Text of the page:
what would our worlds be like if we were in charge of our own paths?
I hesitate to even contemplate too deeply: to dig too far into this philosophical discussion makes my head spin.
would every ride be under clear skies with a seventy degree air temperature?
would there be smooth asphalt everywhere? (duh, yes.)
would opportunities present themselves to us regularly and gratifyingly?
would we always ride just the teeniest bit better than the time before?
would we always sleep well, would our stomachs never hurt, would we never cramp, would we always make good choices about fuel and hydration?
I am not in charge.
not of wind, nor of weather. not of other riders, automobiles, wildlife, rumble strips, or street sweepers.
there is so very little I'm in charge of it's almost frightening. we train, we try to rest, recover, fuel efficiently. but the gap between what I am in charge of and what, in reality, is, can only be closed and covered by that nebulous, intangible, seeping/growing/expansive thing called faith.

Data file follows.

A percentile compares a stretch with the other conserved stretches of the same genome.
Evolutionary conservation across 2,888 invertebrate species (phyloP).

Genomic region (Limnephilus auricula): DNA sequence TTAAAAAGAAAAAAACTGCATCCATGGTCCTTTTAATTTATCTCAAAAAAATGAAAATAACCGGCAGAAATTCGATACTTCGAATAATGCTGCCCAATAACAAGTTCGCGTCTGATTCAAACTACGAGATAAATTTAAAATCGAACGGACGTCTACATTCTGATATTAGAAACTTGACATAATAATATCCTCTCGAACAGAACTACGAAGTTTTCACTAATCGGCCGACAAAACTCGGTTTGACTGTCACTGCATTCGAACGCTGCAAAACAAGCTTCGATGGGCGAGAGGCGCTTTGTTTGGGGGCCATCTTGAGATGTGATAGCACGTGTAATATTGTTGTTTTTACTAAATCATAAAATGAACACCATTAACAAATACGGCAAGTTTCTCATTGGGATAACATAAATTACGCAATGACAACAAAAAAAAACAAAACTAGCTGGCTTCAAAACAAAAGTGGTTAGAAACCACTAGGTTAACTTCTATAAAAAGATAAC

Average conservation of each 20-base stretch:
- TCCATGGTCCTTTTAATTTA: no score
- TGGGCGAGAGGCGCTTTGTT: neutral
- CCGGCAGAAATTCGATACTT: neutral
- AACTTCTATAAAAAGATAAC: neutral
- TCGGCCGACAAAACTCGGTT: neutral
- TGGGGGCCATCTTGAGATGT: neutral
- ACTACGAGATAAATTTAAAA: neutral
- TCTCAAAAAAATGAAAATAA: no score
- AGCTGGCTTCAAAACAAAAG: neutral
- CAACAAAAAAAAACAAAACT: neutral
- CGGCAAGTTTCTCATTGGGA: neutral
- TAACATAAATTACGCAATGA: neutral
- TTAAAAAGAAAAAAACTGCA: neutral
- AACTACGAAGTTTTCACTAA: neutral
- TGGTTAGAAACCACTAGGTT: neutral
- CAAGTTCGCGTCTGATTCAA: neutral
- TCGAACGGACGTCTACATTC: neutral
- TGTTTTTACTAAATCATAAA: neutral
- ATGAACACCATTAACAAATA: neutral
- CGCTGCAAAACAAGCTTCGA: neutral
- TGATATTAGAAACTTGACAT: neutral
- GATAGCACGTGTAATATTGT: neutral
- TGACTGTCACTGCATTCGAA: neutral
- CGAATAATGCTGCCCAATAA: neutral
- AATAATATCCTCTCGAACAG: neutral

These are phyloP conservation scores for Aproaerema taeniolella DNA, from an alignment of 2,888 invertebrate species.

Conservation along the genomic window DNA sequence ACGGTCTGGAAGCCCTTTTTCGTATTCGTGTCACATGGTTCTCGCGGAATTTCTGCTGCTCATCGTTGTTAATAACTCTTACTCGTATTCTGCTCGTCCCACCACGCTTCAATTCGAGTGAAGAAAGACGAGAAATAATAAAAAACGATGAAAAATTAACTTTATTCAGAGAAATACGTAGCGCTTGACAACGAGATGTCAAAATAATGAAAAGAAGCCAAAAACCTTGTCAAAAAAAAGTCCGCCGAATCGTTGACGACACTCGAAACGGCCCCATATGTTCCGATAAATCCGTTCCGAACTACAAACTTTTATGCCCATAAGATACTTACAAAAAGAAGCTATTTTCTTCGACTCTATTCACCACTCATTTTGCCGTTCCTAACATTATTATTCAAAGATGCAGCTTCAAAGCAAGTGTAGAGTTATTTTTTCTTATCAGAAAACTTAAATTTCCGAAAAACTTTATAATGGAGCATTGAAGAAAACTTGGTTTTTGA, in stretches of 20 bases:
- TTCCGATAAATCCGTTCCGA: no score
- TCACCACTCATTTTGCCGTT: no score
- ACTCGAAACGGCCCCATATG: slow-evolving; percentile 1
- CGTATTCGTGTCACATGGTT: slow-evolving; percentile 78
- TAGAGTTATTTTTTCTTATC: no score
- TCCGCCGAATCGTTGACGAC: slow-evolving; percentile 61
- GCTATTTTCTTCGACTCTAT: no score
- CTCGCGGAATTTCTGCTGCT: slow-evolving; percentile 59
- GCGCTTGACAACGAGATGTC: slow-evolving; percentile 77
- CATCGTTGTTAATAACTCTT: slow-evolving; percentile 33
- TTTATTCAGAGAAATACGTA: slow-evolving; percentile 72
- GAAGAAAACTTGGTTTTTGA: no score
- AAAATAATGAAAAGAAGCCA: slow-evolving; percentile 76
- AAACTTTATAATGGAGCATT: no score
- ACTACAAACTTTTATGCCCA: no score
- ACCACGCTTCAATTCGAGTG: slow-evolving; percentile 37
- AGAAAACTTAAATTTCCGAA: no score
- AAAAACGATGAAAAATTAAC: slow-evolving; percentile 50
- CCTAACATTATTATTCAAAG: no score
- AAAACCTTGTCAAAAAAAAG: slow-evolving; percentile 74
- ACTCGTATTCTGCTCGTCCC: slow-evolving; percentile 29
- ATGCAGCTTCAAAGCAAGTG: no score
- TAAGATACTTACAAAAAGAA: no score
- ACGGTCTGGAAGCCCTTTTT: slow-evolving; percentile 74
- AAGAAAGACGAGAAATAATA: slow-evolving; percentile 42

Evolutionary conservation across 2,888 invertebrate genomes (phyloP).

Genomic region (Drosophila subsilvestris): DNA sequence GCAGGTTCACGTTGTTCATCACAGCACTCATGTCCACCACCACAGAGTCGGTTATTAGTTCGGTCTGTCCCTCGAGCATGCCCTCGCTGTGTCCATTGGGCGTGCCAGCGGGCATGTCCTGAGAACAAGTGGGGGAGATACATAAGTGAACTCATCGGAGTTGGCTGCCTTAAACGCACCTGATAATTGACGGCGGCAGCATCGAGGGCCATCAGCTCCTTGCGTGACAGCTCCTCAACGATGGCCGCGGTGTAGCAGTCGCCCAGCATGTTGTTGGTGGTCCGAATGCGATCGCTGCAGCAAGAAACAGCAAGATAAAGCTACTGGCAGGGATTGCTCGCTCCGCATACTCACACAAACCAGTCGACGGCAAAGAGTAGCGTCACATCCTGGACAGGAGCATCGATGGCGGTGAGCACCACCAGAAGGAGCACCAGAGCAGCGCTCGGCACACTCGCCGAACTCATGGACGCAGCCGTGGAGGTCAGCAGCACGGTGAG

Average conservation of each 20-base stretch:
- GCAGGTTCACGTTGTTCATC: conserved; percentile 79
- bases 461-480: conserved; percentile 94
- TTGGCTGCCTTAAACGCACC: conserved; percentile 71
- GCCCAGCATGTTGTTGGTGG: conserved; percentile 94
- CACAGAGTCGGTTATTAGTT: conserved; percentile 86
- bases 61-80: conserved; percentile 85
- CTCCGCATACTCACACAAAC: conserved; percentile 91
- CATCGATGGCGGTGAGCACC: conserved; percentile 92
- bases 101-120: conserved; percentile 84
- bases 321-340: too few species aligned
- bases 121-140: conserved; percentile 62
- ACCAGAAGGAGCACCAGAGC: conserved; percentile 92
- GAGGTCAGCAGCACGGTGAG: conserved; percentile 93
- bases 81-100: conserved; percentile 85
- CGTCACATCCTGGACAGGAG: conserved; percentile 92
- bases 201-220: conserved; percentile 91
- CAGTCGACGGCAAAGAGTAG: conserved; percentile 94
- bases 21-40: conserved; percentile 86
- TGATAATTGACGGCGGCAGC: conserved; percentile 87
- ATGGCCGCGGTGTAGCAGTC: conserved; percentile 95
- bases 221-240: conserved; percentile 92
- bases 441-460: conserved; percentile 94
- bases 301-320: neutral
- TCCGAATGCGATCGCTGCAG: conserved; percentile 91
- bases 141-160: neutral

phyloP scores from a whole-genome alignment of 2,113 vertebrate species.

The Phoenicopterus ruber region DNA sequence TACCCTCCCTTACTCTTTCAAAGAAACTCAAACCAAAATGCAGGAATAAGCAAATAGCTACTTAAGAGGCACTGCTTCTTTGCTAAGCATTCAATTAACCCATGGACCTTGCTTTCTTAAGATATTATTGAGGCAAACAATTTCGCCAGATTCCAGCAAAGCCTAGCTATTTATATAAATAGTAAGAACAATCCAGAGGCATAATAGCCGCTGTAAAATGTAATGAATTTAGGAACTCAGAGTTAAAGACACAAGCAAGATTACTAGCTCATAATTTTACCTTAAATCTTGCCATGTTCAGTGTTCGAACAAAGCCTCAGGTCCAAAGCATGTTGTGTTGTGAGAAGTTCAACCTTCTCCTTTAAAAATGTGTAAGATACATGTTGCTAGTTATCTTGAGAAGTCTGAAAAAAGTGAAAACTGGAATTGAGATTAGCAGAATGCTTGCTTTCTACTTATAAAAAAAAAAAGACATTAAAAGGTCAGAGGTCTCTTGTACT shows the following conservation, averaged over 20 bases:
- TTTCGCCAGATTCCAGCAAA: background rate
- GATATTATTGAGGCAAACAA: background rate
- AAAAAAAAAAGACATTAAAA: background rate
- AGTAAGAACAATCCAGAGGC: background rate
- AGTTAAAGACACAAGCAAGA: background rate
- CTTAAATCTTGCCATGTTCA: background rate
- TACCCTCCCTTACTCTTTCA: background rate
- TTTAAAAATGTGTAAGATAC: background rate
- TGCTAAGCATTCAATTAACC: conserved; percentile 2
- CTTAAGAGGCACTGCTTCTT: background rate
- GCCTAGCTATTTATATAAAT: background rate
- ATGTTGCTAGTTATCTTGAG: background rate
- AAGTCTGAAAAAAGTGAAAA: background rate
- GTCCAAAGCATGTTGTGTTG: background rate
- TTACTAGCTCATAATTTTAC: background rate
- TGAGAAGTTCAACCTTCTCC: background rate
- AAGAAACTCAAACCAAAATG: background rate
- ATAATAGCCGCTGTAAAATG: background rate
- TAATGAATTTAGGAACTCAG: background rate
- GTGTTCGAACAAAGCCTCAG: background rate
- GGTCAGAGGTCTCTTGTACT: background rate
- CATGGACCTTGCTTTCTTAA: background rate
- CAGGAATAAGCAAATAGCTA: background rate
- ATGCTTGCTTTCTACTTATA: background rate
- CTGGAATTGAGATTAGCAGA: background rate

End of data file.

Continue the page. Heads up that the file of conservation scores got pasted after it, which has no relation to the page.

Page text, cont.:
thanks to God, faith, oatmeal, bananas, john, bill, brad, michael, ivy, numerous unnamed souls, a deer, an elk, the snake river, mountain dew and swedish fish, I earned my 1000-mile award last saturday. (never mind the fact that they won't award it to me until next year: I know I earned it.)
I did what I could, and last friday I let everything go, embracing the fact that I was no longer in charge.
it's freeing, it's liberating.
you take ownership for your part, and let go of absolutely everything else, because it's simply not in your control.
now, if I can just remember to be this way all the time.
when participating in biking events, when simply riding, when parenting, while running my business, while navigating life.
I'm not in charge.
I'm simply responsible for doing my best, fueling and resting, and never ever letting go of that great big thing called faith.